algroth wrote: There are plenty of bands from the 80s onwards which I love whether they be what I or the world in general consider to be prog, to which I would add the likes of Ahvak, Koenjihyakkei, Honduras Libregrupo and Alamaailman Vasarat as some more examples. I listen to plenty of modern prog because I have plenty of love for the genre and *want* to find new stuff to enjoy regardless of period, but it doesn't mean I won't speak out against a negative trend when I see it, such as what I mention above. Your comment to rap would have to do more with my perception of country, for example, which is why you don't see me writing anything about the matter, but this is an area I'm pretty familiar on and which should appeal to me as a lover of progressive and experimental music in general, and which in general doesn't for things that, to my ears, is clearly fault of their music and not a "tin ear" for the genre. It may be at odds with the views of people who love it, sure, but in the end these are all opinions, and thus no less relevant a position than yours or any other's.
Also agree its your eyes and your opinion. However you do puzzle me with your attitude with Steven Wilson. I just don't see this so called soulless of his music. Steven Wilson is not a Yngwie Malmsteen type. Maybe its you can't handle him mixing several genre into his music and you think he is only doing a half as job at each one? Sorry don't see it and as someone who is always looking for new music I tend to find Steven Wilson to be quite interesting and the directions he goes always peak my interest more.
So, just to clarify I don't think I ever called Steven Wilson soulless, or argued the lack of passion he has for the genre. I think he certainly has both and I think his music stands as testament to his love for the scene - whether that passion or soulfulness translates to his music being more resonant to me, that's another matter (and, personally, I would have to say it doesn't). Likewise I would have to echo what Penk says in the first part of the post and say that prog has usually its own feel and its own result that is derived from its influences, and I judge music based on that more than how they are with regards to a certain genre or other - I don't care how Wilson and his bands play as alt-rock, metal, prog, post-rock or else, I care how the music plays as a whole.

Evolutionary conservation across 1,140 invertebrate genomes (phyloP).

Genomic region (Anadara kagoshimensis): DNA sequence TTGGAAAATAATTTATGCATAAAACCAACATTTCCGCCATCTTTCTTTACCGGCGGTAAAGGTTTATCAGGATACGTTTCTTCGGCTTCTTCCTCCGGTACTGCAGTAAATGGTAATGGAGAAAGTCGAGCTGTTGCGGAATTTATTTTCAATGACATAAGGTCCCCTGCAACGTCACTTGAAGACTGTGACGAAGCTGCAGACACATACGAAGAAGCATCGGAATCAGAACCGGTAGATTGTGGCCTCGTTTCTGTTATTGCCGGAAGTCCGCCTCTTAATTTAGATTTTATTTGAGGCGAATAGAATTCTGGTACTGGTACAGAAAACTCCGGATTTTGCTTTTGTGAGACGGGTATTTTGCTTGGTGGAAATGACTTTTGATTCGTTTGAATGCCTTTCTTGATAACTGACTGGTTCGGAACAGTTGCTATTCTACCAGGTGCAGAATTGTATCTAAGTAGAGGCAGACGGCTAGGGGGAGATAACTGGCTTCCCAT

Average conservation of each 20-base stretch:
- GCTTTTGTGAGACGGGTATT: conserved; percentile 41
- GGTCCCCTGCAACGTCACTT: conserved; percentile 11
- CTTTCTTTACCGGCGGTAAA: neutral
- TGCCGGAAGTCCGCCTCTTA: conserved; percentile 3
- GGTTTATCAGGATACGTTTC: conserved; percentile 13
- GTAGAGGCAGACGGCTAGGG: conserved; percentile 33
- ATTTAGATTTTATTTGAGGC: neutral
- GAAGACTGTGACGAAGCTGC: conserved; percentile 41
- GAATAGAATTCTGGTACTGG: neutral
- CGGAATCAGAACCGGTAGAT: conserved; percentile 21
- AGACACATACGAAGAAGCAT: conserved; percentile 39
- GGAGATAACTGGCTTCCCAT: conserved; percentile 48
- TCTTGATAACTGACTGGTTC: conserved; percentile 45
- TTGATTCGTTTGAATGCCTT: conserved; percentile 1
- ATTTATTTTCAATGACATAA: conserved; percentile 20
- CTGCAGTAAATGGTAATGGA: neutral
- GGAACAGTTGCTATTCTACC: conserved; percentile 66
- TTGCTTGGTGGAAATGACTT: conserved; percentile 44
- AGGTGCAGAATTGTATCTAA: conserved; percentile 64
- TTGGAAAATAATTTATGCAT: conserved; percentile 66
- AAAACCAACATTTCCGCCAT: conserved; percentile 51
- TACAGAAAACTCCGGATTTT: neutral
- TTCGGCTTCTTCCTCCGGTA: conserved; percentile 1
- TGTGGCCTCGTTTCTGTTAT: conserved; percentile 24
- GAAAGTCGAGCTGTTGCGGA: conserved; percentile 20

Despite that, with Wilson's music I do feel that it often feels too focused on imitating the cadence of classic prog at a very superficial level: it reminds me of the 14-year-old me, trying to write a great prog epic and going about it with a stunting attention for form over anything else, worried about starting this way, leading to a sudden break with a dissonant riff, then breaking to a more melancholic section before returning to a quite moment, all because it's how the prog acts did it. At this time I wasn't asking myself *why* prog artists did things the way they did, to what purpose and effect, and to some extent I feel this same problem about Wilson's music: for all the clinical and meticulous approach to his work, it feels like he never asked why. Though I never brought up Ywngie Malmsteen, in this regard they do both remind me to one another. A more immediate example for me would be with Eli Roth: I am under no impression that Roth isn't the horror geek he claims to be, I have heard interviews with him and I think his passion is pretty undeniable; yet when speaking of his love for Takashi Miike's Audition
for example, it is interesting to note how he focuses on the last ten minutes, which is where all the torture and gore reach the usual heights of the "torture porn" scene, yet ignoring the hour and a half worth of content that built to this climax, cleverly subverting genre tropes and creating a thoroughly engrossing and increasingly chilling story which gave it the weight and purpose it had. It is not surprising that his cinema seems to imitate to great effect the aesthetic and grime of giallo, Z-class cinema and the likes, but fails to grasp the essence of what made the best films in those genres good. Wilson's music recalls this funnelled focus on surface details to mind, and for this reason I often find his music forced, clunky, and simply not as interesting or compelling.
Anyhow, I know some users here will think I'm talking out of my arse, but it's what I feel. You can take my observations or leave them. I'm not saying I'm right, but it's the impression I get all the same. And I have heard not only his work with Porcupine Tree but with No-Man, Blackfield and solo too. I get the same feeling in each (Blackfield to a lesser extent than the others).